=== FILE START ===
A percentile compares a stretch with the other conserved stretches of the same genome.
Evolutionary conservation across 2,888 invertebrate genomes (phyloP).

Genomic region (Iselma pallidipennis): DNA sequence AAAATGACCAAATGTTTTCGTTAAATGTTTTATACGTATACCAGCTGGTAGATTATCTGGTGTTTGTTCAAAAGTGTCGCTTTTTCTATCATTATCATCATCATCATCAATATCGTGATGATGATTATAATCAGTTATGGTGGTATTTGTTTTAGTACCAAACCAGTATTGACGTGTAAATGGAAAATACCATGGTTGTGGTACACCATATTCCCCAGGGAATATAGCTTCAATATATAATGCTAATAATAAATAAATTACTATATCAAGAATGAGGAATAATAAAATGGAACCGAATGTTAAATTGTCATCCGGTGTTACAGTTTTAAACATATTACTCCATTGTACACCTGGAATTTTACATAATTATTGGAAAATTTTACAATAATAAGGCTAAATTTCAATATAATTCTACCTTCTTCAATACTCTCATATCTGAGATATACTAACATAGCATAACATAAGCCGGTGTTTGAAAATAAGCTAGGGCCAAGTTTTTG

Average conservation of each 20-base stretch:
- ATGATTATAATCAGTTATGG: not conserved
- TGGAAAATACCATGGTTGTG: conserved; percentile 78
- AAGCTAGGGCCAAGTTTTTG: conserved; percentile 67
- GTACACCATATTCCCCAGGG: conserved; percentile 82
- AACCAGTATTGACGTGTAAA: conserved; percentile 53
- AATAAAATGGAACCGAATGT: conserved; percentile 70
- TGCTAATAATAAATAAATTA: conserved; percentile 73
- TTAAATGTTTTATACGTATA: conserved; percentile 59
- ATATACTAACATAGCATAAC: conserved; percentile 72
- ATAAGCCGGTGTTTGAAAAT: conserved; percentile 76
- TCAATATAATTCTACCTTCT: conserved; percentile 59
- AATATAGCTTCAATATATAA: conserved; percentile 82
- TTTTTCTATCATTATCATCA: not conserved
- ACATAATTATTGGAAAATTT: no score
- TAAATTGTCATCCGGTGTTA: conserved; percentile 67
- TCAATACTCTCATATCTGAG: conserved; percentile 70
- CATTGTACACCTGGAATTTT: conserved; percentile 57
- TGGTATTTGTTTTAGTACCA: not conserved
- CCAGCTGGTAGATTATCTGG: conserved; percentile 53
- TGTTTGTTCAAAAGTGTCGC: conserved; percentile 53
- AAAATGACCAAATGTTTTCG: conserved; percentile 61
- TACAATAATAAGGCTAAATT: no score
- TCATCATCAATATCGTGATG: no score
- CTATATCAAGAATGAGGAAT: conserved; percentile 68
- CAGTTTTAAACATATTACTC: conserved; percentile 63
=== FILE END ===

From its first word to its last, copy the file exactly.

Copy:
A percentile compares a stretch with the other conserved stretches of the same genome.
Evolutionary conservation across 2,888 invertebrate genomes (phyloP).

Genomic region (Iselma pallidipennis): DNA sequence AAAATGACCAAATGTTTTCGTTAAATGTTTTATACGTATACCAGCTGGTAGATTATCTGGTGTTTGTTCAAAAGTGTCGCTTTTTCTATCATTATCATCATCATCATCAATATCGTGATGATGATTATAATCAGTTATGGTGGTATTTGTTTTAGTACCAAACCAGTATTGACGTGTAAATGGAAAATACCATGGTTGTGGTACACCATATTCCCCAGGGAATATAGCTTCAATATATAATGCTAATAATAAATAAATTACTATATCAAGAATGAGGAATAATAAAATGGAACCGAATGTTAAATTGTCATCCGGTGTTACAGTTTTAAACATATTACTCCATTGTACACCTGGAATTTTACATAATTATTGGAAAATTTTACAATAATAAGGCTAAATTTCAATATAATTCTACCTTCTTCAATACTCTCATATCTGAGATATACTAACATAGCATAACATAAGCCGGTGTTTGAAAATAAGCTAGGGCCAAGTTTTTG

Average conservation of each 20-base stretch:
- ATGATTATAATCAGTTATGG: not conserved
- TGGAAAATACCATGGTTGTG: conserved; percentile 78
- AAGCTAGGGCCAAGTTTTTG: conserved; percentile 67
- GTACACCATATTCCCCAGGG: conserved; percentile 82
- AACCAGTATTGACGTGTAAA: conserved; percentile 53
- AATAAAATGGAACCGAATGT: conserved; percentile 70
- TGCTAATAATAAATAAATTA: conserved; percentile 73
- TTAAATGTTTTATACGTATA: conserved; percentile 59
- ATATACTAACATAGCATAAC: conserved; percentile 72
- ATAAGCCGGTGTTTGAAAAT: conserved; percentile 76
- TCAATATAATTCTACCTTCT: conserved; percentile 59
- AATATAGCTTCAATATATAA: conserved; percentile 82
- TTTTTCTATCATTATCATCA: not conserved
- ACATAATTATTGGAAAATTT: no score
- TAAATTGTCATCCGGTGTTA: conserved; percentile 67
- TCAATACTCTCATATCTGAG: conserved; percentile 70
- CATTGTACACCTGGAATTTT: conserved; percentile 57
- TGGTATTTGTTTTAGTACCA: not conserved
- CCAGCTGGTAGATTATCTGG: conserved; percentile 53
- TGTTTGTTCAAAAGTGTCGC: conserved; percentile 53
- AAAATGACCAAATGTTTTCG: conserved; percentile 61
- TACAATAATAAGGCTAAATT: no score
- TCATCATCAATATCGTGATG: no score
- CTATATCAAGAATGAGGAAT: conserved; percentile 68
- CAGTTTTAAACATATTACTC: conserved; percentile 63